The Great Wall – During the Song dynasty, European mercenaries, William and Tovar, arrive at The Great Wall of China on their search for gunpowder. Taken prisoner, they discover that the Wall is due to be attacked by terrible monsters and they become embroiled with the fight. With the monsters seeming to be impossible to defeat, the two may hold the key to stopping them but with their desire to make their escape with the army’s gunpowder, will their consciences get the better of them to push them into helping their new allies?

The Great Wall (2017) – Director: Yimou Zhang

Is The Great Wall appropriate for kids

By Source, Fair use,

Rating: 12

Running Length: 93 mins

Starring: Matt Damon, Pedro Pascal, Tian Jing


The ancient and spectacular Great Wall of China has been the source of many stories throughout history and ‘The Great Wall’ brings to life a fantastical tale of it being used to stave off an attack from bloodthirsty monsters. The glorious set and costume design helps to bring this sumptuously over-the-top movie alive and while there are numerous silly aspects (the bungee jumping warriors instantly spring to mind), every odd addition makes complete sense within its own world.

Matt Damon as William is, as ever, very watchable as the lead and his brother-in-arms, Tovar (played by Pedro Pascal) is charismatic, likeable but ultimately (and unashamedly) not so altruistic. Having an established Chinese director helps the movie be less a Matt Damon vehicle and more a movie that Matt Damon happens to be in, which in turn showcases the talents of the numerous Chinese actors whose characters have so much more to lose. It is a shame that the character Ballard (played by Willem Defoe) had very little to do, he was simply a way to move the plot forward but this barely takes anything away from an otherwise exciting and entertainingly fun film.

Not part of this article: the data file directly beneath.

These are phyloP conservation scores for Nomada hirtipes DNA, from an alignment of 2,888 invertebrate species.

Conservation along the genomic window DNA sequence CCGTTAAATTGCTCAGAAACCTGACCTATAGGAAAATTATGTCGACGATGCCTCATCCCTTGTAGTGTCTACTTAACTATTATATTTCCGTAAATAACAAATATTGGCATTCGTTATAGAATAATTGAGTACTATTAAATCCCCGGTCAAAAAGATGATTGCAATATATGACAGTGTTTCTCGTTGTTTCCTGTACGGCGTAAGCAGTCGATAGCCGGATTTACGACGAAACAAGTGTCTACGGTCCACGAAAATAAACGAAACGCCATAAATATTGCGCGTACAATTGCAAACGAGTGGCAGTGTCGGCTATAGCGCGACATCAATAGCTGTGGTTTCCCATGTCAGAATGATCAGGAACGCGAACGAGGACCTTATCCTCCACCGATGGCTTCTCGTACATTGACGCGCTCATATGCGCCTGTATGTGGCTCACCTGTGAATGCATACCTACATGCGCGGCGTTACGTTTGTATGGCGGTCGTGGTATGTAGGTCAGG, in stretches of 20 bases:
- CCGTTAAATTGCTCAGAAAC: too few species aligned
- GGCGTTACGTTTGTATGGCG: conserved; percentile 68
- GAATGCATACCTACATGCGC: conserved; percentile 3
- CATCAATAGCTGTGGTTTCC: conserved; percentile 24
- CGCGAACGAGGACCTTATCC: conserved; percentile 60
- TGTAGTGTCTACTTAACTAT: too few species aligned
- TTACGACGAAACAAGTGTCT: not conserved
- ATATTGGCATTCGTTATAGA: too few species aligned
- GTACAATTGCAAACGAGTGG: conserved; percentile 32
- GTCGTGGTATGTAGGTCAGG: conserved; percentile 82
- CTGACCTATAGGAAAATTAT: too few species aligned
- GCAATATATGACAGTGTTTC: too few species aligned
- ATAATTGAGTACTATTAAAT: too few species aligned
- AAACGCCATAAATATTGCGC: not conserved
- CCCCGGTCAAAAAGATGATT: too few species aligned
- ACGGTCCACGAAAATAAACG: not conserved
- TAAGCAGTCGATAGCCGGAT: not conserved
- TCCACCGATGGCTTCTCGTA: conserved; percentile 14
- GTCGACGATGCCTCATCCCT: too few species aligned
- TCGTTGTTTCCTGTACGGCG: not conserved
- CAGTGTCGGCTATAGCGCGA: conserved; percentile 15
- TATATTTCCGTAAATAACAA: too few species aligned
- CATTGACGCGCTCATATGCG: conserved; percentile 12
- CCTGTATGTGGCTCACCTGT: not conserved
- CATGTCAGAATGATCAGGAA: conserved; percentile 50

While it may have been slated by many critics, ‘The Great Wall’ deserves so much more praise, it isn’t perfect but that’s fine – it doesn’t try to be a sombre historical tale. Much like ‘Cowboys and Aliens’, ‘The Great Wall’ deftly handles a ridiculous concept with just enough seriousness to be believable, fantastic visuals and a solid plot to keep audiences hooked until the credits roll.


Towards the beginning of the movie, a man has a large, bloody wound which is seen in close-up but with darkened lighting for about a second. Shortly afterwards, other characters talk about him saying ‘he won’t make it, the wound is festering’. Two characters from this group are unexpectedly dragged away in the middle of the night while another two attempt to see their adversity, they are effectively blind and the hear menacing animal noises – growls and shrieks close-by making this section which lasts two to three minutes very intense.

The monsters themselves look very frightening. They have huge mouths which are full of razor-sharp teeth and open wide when they roar. There are numerous battle scenes resulting in warriors being snatched into the jaws of these creatures and often several others leap on top to maul them. A second or so of screaming is occasionally heard from a distance but otherwise these deaths are not lingered upon.

There is an unexpected ‘jump scare’ where during a particularly quiet moment, a creature’s arm suddenly reaches out and grabs an incidental character, dragging him off the Wall to his doom. Shortly after, two characters are surrounded by several of the creatures but, due to mist and smoke, they are unaware of their whereabouts until they suddenly appear, leaping out almost on top of them so they have to move quickly in order to protect themselves. This scenes lasts for around ten minutes and is very intense throughout.

More than one established character is killed, one in particular causes another to be devastated but while their grief is clear to see, they remain stoic which lessens the emotional impact of this death.



‘The Great Wall’ is a wonderfully enjoyable movie with genuine ‘edge of your seat’ action sequences and a great plot which is easy to follow. Due to violent scenes and deaths of several established characters, we feel this movie is appropriate for kids aged nine and over.

  • Violence: 3/5 (lots of incidental characters are killed, however suffering is never lingered upon and very little injury detail is ever seen)
  • Emotional Distress: 2/5 (a couple of characters sacrifice their lives for people they care about)
  • Fear Factor: 3/5 (several intense scenes which often last a few minutes at a time)
  • Sexual Content: 0/5
  • Bad Language: 1/5 (infrequent mild cursing and blasphemy)
  • Dialogue: 0/5
  • Other Notes: Deals with themes of greed, redemption, betrayal, teamwork, sacrifice, friendship and loyalty.

Words by Laura Record


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